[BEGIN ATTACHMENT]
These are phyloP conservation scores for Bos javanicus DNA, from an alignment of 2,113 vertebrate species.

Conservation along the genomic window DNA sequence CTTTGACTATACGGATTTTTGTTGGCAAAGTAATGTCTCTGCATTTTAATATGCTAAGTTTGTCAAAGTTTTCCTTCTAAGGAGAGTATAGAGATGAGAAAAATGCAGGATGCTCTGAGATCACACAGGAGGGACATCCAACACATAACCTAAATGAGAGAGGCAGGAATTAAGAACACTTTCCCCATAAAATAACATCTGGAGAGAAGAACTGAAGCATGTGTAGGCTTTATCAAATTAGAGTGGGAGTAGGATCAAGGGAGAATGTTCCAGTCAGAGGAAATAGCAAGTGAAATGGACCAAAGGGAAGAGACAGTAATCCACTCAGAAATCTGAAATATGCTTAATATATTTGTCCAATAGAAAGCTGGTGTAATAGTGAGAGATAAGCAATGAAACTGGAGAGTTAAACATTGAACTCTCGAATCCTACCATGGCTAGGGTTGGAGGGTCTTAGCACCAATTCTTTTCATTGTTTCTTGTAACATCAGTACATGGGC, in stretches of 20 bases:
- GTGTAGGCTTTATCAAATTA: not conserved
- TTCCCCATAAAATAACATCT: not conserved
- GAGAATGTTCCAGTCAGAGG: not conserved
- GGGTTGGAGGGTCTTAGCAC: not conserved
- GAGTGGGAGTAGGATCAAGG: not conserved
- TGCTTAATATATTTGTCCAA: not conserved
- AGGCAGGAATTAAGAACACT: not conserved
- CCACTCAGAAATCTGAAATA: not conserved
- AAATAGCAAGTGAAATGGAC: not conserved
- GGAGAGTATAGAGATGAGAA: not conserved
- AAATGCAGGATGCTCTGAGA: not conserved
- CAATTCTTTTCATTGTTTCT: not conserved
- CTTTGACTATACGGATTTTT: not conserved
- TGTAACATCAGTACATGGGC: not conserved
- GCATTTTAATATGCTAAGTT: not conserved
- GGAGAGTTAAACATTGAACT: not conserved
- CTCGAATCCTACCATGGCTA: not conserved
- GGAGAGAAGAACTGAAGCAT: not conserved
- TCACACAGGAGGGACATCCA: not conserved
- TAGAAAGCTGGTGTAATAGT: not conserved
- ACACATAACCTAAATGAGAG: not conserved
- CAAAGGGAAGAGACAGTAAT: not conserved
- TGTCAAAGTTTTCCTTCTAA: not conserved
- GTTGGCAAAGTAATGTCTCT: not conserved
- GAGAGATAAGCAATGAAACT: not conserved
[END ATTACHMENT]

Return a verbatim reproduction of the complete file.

These are phyloP conservation scores for Bos javanicus DNA, from an alignment of 2,113 vertebrate species.

Conservation along the genomic window DNA sequence CTTTGACTATACGGATTTTTGTTGGCAAAGTAATGTCTCTGCATTTTAATATGCTAAGTTTGTCAAAGTTTTCCTTCTAAGGAGAGTATAGAGATGAGAAAAATGCAGGATGCTCTGAGATCACACAGGAGGGACATCCAACACATAACCTAAATGAGAGAGGCAGGAATTAAGAACACTTTCCCCATAAAATAACATCTGGAGAGAAGAACTGAAGCATGTGTAGGCTTTATCAAATTAGAGTGGGAGTAGGATCAAGGGAGAATGTTCCAGTCAGAGGAAATAGCAAGTGAAATGGACCAAAGGGAAGAGACAGTAATCCACTCAGAAATCTGAAATATGCTTAATATATTTGTCCAATAGAAAGCTGGTGTAATAGTGAGAGATAAGCAATGAAACTGGAGAGTTAAACATTGAACTCTCGAATCCTACCATGGCTAGGGTTGGAGGGTCTTAGCACCAATTCTTTTCATTGTTTCTTGTAACATCAGTACATGGGC, in stretches of 20 bases:
- GTGTAGGCTTTATCAAATTA: not conserved
- TTCCCCATAAAATAACATCT: not conserved
- GAGAATGTTCCAGTCAGAGG: not conserved
- GGGTTGGAGGGTCTTAGCAC: not conserved
- GAGTGGGAGTAGGATCAAGG: not conserved
- TGCTTAATATATTTGTCCAA: not conserved
- AGGCAGGAATTAAGAACACT: not conserved
- CCACTCAGAAATCTGAAATA: not conserved
- AAATAGCAAGTGAAATGGAC: not conserved
- GGAGAGTATAGAGATGAGAA: not conserved
- AAATGCAGGATGCTCTGAGA: not conserved
- CAATTCTTTTCATTGTTTCT: not conserved
- CTTTGACTATACGGATTTTT: not conserved
- TGTAACATCAGTACATGGGC: not conserved
- GCATTTTAATATGCTAAGTT: not conserved
- GGAGAGTTAAACATTGAACT: not conserved
- CTCGAATCCTACCATGGCTA: not conserved
- GGAGAGAAGAACTGAAGCAT: not conserved
- TCACACAGGAGGGACATCCA: not conserved
- TAGAAAGCTGGTGTAATAGT: not conserved
- ACACATAACCTAAATGAGAG: not conserved
- CAAAGGGAAGAGACAGTAAT: not conserved
- TGTCAAAGTTTTCCTTCTAA: not conserved
- GTTGGCAAAGTAATGTCTCT: not conserved
- GAGAGATAAGCAATGAAACT: not conserved